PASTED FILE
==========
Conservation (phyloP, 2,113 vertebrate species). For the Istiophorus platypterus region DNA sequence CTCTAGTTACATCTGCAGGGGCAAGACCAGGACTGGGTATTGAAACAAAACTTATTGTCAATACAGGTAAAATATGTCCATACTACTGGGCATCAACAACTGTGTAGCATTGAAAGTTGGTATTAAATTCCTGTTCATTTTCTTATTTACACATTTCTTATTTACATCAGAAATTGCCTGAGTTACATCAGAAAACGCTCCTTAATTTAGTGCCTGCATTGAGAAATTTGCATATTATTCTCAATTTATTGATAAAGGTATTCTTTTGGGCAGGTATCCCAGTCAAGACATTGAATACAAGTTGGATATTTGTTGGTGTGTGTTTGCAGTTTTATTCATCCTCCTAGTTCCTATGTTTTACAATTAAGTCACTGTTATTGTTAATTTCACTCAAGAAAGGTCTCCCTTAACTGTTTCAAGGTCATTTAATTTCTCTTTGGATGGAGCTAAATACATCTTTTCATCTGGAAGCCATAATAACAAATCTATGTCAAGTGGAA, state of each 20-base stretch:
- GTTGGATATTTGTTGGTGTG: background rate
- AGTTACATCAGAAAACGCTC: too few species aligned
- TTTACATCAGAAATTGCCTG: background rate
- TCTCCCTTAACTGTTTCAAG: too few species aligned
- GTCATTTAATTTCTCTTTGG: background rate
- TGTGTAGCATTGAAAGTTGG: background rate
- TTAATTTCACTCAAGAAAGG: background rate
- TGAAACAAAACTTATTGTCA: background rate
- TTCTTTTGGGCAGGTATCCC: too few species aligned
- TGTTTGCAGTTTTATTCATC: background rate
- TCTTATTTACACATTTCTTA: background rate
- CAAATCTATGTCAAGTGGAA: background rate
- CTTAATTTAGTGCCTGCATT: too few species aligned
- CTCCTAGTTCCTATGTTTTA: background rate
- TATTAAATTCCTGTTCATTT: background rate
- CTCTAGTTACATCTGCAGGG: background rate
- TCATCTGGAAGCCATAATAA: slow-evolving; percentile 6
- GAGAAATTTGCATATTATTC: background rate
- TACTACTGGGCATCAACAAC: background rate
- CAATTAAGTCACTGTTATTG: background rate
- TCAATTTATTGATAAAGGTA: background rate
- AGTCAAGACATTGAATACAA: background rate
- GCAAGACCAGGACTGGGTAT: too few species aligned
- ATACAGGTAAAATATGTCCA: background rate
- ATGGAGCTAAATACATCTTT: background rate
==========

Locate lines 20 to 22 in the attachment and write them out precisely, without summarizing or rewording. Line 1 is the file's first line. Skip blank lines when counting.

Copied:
- TACTACTGGGCATCAACAAC: background rate
- CAATTAAGTCACTGTTATTG: background rate
- TCAATTTATTGATAAAGGTA: background rate